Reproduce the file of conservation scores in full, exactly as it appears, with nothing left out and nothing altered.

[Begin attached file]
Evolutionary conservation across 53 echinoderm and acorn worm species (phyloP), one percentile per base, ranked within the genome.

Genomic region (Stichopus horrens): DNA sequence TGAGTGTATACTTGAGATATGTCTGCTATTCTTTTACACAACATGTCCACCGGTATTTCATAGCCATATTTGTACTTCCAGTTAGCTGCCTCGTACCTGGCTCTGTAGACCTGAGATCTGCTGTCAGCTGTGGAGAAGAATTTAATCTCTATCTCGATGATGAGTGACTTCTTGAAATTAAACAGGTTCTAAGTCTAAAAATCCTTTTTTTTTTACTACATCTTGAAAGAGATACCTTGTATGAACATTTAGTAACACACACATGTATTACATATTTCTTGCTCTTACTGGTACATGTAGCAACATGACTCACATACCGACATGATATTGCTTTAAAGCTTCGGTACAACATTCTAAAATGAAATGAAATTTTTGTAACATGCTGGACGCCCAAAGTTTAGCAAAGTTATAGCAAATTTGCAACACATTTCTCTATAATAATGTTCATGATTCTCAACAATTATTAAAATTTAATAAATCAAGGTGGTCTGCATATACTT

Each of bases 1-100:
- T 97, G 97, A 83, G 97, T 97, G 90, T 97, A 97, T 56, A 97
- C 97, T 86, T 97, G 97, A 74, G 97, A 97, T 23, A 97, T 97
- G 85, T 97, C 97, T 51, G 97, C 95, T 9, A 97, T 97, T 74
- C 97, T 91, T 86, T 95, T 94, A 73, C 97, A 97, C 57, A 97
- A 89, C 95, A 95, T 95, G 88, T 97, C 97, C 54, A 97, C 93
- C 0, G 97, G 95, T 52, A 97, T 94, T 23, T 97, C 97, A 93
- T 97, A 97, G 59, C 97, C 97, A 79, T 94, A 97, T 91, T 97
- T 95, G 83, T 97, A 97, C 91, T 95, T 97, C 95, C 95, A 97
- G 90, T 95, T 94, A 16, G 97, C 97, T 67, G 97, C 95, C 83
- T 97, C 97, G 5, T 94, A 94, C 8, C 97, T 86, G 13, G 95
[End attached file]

Evolutionary conservation across 53 echinoderm and acorn worm species (phyloP), one percentile per base, ranked within the genome.

Genomic region (Stichopus horrens): DNA sequence TGAGTGTATACTTGAGATATGTCTGCTATTCTTTTACACAACATGTCCACCGGTATTTCATAGCCATATTTGTACTTCCAGTTAGCTGCCTCGTACCTGGCTCTGTAGACCTGAGATCTGCTGTCAGCTGTGGAGAAGAATTTAATCTCTATCTCGATGATGAGTGACTTCTTGAAATTAAACAGGTTCTAAGTCTAAAAATCCTTTTTTTTTTACTACATCTTGAAAGAGATACCTTGTATGAACATTTAGTAACACACACATGTATTACATATTTCTTGCTCTTACTGGTACATGTAGCAACATGACTCACATACCGACATGATATTGCTTTAAAGCTTCGGTACAACATTCTAAAATGAAATGAAATTTTTGTAACATGCTGGACGCCCAAAGTTTAGCAAAGTTATAGCAAATTTGCAACACATTTCTCTATAATAATGTTCATGATTCTCAACAATTATTAAAATTTAATAAATCAAGGTGGTCTGCATATACTT

Each of bases 1-100:
- T 97, G 97, A 83, G 97, T 97, G 90, T 97, A 97, T 56, A 97
- C 97, T 86, T 97, G 97, A 74, G 97, A 97, T 23, A 97, T 97
- G 85, T 97, C 97, T 51, G 97, C 95, T 9, A 97, T 97, T 74
- C 97, T 91, T 86, T 95, T 94, A 73, C 97, A 97, C 57, A 97
- A 89, C 95, A 95, T 95, G 88, T 97, C 97, C 54, A 97, C 93
- C 0, G 97, G 95, T 52, A 97, T 94, T 23, T 97, C 97, A 93
- T 97, A 97, G 59, C 97, C 97, A 79, T 94, A 97, T 91, T 97
- T 95, G 83, T 97, A 97, C 91, T 95, T 97, C 95, C 95, A 97
- G 90, T 95, T 94, A 16, G 97, C 97, T 67, G 97, C 95, C 83
- T 97, C 97, G 5, T 94, A 94, C 8, C 97, T 86, G 13, G 95